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On Birds at the Airport

A story from my internship

By Rosie Ford Published 11 months ago 10 min read
2

It’s 07:30 and I’m still not awake, which wouldn’t be all that concerning except I’ve just driven thirty miles and I don’t remember any of them. Now Bobby is driving me around the abandoned golf course just south of the international airport, creeping over old golf cart tracks I don’t see until we’re on them.

“I do this every morning,” he says. “Scare away the larger wildlife.”

It’s hard to imagine a better office—aside from the mosquitoes, which slip inside the truck every time he cracks the window. The sun is coming up over the largest water trap, now pond, and the green, now wetland. The cattails wear halos of golden sunlight and the air is heavy with moisture. Bobby lines up parallel with the bank of the pond and pulls a flare gun from his work bag. “Those are blue herons,” he says. I follow his gaze. Sure enough, a flock of birds with legs like stilts and white under their chins are hiding in the reeds. “You might want to cover your ears.”

I cover my ears. The flare squeals and the herons take to the air. The golf course is almost like heaven in its beauty—or at least how I imagine heaven to look—but nothing is supposed to be here. And soon nothing will be; Delta plans to build a new parking lot over it.

Bobby is the kind of guy who, if his name weren’t Bobby, it would be Billy. He’s from Arkansas. Hated university but pushed through to the end and got a degree in biology. He gripes that the airport’s city employees make more than he does as a federal contractor, but agrees that the benefits are alright when I try to find a bright side.

We see the tail of a fox bound into the bushes, a whole rabbit desperately zigzagging in front of the truck, and a whole coyote staring at us from across one of the canals during the next half hour. It’s more wildlife than Bobby ever sees in such a short window, he tells me. I decide I must be a Disney Princess. He pauses when the coyote is directly across from us and gets out his rifle, but it’s gone before he can even load the gun. I shouldn’t be on its side, but I am.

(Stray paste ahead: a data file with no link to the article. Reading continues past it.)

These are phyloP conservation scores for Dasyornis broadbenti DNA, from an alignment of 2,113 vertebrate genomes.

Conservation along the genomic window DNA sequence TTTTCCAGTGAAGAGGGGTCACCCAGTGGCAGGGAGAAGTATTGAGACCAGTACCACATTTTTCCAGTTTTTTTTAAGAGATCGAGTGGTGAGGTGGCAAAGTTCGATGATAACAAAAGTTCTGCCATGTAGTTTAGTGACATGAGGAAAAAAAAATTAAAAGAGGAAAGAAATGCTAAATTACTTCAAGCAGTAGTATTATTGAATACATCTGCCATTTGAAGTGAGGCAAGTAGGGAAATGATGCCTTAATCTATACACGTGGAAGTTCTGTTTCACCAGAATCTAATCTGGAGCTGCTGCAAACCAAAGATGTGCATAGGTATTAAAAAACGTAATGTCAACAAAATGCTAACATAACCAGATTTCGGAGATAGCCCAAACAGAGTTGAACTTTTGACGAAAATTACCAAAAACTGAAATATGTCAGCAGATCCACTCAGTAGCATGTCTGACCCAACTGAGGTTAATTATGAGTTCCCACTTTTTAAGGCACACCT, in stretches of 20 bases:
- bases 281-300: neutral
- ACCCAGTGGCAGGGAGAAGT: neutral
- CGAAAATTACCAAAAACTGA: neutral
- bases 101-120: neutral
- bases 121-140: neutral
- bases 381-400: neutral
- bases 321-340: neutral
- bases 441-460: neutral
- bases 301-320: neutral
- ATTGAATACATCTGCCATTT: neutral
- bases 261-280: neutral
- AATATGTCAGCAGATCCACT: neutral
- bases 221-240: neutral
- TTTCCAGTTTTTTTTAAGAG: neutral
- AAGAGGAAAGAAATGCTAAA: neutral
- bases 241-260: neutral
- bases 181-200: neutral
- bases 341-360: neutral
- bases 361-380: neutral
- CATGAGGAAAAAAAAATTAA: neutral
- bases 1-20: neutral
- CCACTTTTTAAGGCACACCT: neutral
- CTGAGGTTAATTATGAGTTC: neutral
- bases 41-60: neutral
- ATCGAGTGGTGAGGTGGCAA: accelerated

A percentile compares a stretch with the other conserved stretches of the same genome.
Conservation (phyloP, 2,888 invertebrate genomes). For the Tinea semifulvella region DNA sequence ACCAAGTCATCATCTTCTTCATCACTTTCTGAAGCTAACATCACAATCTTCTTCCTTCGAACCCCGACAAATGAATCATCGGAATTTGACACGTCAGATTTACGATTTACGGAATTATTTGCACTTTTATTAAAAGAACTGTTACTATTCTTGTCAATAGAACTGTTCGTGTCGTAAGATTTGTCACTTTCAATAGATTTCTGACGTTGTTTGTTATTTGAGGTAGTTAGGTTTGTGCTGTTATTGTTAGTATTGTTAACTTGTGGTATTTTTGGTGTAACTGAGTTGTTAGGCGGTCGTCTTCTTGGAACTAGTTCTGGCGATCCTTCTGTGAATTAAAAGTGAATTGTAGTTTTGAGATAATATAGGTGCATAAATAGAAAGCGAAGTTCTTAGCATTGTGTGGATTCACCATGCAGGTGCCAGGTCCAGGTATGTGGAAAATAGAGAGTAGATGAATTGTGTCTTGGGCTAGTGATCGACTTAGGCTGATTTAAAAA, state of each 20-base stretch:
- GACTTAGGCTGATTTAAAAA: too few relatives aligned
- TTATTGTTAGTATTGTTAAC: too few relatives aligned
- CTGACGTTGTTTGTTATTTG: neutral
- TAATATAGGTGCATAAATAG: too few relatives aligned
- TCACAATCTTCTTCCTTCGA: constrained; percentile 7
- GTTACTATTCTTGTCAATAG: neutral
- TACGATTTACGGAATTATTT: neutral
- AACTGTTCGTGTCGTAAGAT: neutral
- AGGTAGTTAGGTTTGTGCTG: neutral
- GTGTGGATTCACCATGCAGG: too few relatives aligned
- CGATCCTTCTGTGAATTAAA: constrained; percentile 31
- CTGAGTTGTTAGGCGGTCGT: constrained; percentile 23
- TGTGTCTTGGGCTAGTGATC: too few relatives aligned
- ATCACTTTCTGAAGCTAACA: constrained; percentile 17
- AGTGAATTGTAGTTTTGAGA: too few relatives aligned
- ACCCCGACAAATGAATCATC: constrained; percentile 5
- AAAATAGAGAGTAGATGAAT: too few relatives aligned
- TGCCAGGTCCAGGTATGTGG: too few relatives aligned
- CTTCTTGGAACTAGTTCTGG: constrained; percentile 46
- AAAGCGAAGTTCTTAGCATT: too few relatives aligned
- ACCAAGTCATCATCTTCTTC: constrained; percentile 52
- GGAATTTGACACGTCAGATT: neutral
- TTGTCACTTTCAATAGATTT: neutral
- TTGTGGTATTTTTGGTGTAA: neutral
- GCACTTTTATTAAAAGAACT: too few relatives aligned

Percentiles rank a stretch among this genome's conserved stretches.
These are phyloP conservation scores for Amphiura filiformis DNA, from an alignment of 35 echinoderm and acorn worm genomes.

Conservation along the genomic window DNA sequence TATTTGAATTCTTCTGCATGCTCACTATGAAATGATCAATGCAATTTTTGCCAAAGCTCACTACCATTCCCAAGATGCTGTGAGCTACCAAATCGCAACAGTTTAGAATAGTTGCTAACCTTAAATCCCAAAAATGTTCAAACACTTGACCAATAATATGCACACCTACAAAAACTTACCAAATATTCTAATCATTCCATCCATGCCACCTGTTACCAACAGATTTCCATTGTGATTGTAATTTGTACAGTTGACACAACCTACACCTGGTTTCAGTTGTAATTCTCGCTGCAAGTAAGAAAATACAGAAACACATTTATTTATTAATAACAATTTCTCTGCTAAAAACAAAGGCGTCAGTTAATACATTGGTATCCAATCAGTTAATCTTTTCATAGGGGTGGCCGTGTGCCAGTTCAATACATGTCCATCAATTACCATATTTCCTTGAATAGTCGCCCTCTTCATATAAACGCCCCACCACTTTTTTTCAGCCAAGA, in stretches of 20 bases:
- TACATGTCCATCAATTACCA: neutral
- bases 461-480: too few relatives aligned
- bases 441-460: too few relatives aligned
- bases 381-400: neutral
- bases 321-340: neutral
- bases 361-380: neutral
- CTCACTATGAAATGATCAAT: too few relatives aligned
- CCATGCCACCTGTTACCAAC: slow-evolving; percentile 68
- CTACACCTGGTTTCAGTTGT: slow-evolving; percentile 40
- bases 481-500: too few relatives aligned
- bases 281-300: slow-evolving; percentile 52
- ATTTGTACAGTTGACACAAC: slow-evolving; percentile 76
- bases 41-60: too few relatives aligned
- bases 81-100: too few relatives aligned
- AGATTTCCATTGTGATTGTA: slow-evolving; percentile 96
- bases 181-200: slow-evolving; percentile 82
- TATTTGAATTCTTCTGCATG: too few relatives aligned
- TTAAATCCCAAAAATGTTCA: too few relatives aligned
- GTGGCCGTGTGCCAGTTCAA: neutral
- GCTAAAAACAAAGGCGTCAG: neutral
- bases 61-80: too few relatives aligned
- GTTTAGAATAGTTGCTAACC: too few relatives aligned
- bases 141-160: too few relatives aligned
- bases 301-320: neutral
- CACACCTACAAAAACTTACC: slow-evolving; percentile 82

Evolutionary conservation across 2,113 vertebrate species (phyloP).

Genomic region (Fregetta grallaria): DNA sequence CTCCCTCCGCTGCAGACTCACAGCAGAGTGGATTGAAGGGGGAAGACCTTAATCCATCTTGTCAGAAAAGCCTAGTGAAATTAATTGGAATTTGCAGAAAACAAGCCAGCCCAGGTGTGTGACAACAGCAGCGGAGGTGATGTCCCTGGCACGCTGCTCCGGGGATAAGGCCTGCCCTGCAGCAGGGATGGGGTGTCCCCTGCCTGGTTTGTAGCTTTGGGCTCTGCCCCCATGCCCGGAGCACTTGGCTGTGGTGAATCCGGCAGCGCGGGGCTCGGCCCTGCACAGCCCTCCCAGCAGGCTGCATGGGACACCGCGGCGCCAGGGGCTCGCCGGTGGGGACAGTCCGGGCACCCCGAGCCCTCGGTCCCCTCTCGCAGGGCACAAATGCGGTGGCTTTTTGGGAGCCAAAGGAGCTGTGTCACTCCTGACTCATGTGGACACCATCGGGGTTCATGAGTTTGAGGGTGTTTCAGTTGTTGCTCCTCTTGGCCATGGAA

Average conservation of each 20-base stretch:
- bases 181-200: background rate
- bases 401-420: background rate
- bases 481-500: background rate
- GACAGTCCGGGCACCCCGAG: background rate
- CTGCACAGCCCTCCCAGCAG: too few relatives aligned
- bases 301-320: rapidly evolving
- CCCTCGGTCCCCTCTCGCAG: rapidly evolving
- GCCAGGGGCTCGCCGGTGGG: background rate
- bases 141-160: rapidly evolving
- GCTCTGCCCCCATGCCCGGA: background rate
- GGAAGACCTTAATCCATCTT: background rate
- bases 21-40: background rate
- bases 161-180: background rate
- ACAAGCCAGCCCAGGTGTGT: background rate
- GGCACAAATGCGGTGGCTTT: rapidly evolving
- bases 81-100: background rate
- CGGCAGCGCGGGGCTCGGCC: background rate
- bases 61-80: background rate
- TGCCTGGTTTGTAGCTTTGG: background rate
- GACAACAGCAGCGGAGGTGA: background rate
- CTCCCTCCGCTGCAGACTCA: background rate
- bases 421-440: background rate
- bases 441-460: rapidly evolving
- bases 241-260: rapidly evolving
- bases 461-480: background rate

When the half hour is up, Bobby goes to meet someone from the Division of Natural Resources in the old parking lot. They’re here to sample the fish in the wetlands surrounding the airport and figure out what the local pelicans are eating. You’d think that an airplane would win in a fight with a pelican, but no. Turns out they’re about equal. The pelicans die, but so does the jet engine evolution hasn’t told them to avoid yet.

I watch the DNR people take their boat off the trailer and set up their fish taser, which comes in three pieces. The positive and negative electrodes look like ugly, silver chandeliers without crystals, and the boat itself is supposed to complete the circuit. “I think,” says the DNR guy. “I’m not exactly sure.”

We all laugh, even though that sounds like a safety hazard to me. But I’m the airport operations intern; this is the wildlife department. Besides the animals, the biggest difference between our departments is how seriously we take self-preservation.

They launch the aluminum boat and put the electrodes in the water. Any fish within a six-foot radius is stunned, scooped into a net, and placed in a bucket so it can be weighed and measured—which would be exciting if they weren’t taking forty minutes to do it. The fish are huge, thirty-six-inch rainbow carp that weigh almost nine pounds, which is well over half what the pelicans weigh. They sure as hell aren’t eating those, so the mystery continues. They drive the boat to one of the canals that feed the Jordan River to try again.

Bobby abandons me following an invitation to come along on the boat, which is the last I ever see of him. He drives the same white F-150 the city employees do, but beyond that, it’s clear he doesn’t fit in with the group. I’m not sure he cares to fit in.